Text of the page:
Thursday, January 28, 2010

Music ~ a universal language

The 19th Century American poet Henry Wadsworth Longfellow once mused, "Music is the universal language of mankind." Although his words pre-dated the iPod generation by about a hundred years or so, I think the poet was onto something.

In an age where understanding the new models of music and media changes by the day ~ if not by the hour ~ it is music that has shaped the world around us. No matter what language it is sung ~ English, French, Spanish, Afrikaans. No matter if you don't speak or understand the language. You can still understand ~ and appreciate ~ the voice, the beat and the sound of the music.

A perusal of recent additions to my "Morning Becomes Eclectic" playlist (500+ songs) on my Apple iPod reflects the universality of my expanding multi-lingual and multi-genre music tastes:

"Prayer in Open D" by Emmylou Harris from Spyboy.
"Waiting for a Miracle" by Bruce Cockburn from Anything, Anytime, Anywhere.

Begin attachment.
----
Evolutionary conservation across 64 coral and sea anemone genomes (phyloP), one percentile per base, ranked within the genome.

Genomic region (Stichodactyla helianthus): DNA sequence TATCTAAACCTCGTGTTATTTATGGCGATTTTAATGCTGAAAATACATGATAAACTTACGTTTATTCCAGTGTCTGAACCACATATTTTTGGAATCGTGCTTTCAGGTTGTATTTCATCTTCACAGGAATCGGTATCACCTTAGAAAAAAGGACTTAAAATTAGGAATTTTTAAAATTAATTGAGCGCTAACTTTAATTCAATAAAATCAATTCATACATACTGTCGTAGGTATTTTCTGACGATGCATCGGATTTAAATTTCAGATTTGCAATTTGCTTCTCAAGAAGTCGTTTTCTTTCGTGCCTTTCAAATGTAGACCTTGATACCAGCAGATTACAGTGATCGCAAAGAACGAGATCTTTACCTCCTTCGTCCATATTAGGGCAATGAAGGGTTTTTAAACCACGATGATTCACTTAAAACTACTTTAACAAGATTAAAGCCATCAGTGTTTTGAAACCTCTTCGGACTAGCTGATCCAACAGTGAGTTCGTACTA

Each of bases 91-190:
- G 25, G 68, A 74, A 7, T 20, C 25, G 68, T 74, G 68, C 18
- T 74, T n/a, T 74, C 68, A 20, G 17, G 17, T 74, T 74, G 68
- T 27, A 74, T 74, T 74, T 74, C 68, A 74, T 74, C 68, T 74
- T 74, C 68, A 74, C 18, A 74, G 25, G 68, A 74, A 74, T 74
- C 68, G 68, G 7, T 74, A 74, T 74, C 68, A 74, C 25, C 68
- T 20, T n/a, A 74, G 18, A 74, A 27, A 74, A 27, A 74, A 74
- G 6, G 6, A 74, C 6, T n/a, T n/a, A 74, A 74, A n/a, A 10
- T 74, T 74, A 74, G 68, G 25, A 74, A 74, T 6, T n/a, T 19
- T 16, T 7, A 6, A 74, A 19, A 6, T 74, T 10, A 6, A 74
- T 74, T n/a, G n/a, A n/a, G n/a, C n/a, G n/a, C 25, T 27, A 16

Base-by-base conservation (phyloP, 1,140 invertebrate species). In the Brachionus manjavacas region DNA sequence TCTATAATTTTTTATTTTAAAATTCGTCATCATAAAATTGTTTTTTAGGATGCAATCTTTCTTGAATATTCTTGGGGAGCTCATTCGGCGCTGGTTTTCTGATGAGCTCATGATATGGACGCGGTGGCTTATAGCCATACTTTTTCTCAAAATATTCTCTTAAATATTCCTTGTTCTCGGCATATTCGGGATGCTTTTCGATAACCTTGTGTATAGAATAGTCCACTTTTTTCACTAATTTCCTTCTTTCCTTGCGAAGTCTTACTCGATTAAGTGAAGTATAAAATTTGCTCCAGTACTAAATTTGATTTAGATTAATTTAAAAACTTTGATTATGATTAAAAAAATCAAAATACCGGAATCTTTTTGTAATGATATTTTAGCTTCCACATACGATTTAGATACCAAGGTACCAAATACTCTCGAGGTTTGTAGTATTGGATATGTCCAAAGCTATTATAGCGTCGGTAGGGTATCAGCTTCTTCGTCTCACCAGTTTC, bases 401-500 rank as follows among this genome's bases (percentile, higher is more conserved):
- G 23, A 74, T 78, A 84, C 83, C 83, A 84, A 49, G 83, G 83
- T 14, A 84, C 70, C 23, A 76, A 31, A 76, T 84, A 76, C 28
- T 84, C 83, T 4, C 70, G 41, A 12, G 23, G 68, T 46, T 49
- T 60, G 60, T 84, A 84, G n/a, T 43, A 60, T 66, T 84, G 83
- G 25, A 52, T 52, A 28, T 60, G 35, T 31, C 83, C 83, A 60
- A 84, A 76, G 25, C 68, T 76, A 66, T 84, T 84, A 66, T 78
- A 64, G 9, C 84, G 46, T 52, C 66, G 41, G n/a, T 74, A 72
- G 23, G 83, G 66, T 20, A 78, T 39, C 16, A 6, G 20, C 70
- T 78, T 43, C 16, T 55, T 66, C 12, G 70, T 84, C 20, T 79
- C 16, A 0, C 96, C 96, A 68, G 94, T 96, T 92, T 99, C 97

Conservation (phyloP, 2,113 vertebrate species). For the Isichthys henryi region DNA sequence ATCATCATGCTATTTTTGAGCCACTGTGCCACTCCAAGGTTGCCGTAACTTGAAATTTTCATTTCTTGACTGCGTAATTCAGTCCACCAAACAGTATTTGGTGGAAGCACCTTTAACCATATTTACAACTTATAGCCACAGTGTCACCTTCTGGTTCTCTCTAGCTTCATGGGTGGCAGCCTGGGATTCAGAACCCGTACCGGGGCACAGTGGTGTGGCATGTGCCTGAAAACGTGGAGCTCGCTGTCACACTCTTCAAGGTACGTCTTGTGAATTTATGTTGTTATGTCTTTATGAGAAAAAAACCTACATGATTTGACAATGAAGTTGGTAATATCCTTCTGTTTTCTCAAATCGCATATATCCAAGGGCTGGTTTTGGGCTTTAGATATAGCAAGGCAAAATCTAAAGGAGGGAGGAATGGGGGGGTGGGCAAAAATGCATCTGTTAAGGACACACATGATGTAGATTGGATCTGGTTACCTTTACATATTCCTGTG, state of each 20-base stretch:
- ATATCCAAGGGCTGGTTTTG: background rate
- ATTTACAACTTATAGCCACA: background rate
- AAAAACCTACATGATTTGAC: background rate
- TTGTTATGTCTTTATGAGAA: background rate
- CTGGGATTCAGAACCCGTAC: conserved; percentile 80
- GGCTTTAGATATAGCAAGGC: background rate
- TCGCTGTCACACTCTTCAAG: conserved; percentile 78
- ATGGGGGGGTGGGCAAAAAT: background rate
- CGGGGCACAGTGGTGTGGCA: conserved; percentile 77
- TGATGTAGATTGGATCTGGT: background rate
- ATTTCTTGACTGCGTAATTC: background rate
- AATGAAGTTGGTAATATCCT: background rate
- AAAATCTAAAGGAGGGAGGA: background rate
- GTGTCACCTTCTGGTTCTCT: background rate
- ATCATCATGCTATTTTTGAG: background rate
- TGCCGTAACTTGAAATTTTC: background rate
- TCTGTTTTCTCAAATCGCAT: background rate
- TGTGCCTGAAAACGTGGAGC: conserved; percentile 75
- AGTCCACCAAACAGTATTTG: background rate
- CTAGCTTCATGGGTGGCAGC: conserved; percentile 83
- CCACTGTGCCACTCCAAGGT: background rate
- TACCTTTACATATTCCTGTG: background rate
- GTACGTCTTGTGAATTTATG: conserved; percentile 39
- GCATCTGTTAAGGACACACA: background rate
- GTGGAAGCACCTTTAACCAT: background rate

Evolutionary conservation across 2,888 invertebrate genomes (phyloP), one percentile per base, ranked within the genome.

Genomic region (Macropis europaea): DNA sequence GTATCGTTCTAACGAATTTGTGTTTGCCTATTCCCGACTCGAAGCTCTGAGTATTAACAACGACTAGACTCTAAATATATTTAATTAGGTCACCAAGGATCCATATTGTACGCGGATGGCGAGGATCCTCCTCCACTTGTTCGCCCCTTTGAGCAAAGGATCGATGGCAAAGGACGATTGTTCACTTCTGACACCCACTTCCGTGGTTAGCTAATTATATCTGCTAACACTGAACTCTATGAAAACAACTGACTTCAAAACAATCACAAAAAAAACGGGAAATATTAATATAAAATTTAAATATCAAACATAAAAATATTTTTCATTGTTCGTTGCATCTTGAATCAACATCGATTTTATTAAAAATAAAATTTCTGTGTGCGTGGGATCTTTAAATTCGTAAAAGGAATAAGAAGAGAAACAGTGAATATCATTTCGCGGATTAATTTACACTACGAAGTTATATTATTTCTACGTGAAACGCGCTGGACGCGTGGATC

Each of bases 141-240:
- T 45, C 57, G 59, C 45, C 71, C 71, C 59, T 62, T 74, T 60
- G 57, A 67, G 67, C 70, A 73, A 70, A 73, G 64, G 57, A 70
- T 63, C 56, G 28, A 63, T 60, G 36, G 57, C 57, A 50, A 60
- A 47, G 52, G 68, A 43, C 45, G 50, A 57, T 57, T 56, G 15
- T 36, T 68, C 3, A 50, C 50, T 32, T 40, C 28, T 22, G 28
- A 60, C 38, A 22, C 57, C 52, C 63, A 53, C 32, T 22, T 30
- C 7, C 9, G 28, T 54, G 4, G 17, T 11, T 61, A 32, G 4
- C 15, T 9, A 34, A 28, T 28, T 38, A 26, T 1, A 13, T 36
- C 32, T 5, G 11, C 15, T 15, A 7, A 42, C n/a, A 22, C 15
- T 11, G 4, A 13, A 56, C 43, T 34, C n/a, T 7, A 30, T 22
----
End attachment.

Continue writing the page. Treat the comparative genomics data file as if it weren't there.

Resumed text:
"Xango Te Xinga" by Fabiana Cozza from The New Brazilian Music.
"July Flame" by Laura Veirs from July Flame.
"Seya" by Oumou Sangare' from Seya.

Let's break it down: There's alt country sung by an American (Harris), indy rock by a Canadian (Cockburn), bossa nova (sung by Cozza, a Brazilian), indy folk (sung by Veirs, an American), world music (sung by Oumou Sangare, a Malian). Added up: Music has no borders; its themes are shared.

Yes, music is indeed its own universal language. And, after all, doesn't everything in life go better with music?

1 comment:

  1. Yes, everything does go better with music...with perhaps the exception of a young child learning to play a musical instrument (the sounds of discord can be a bit distracting!).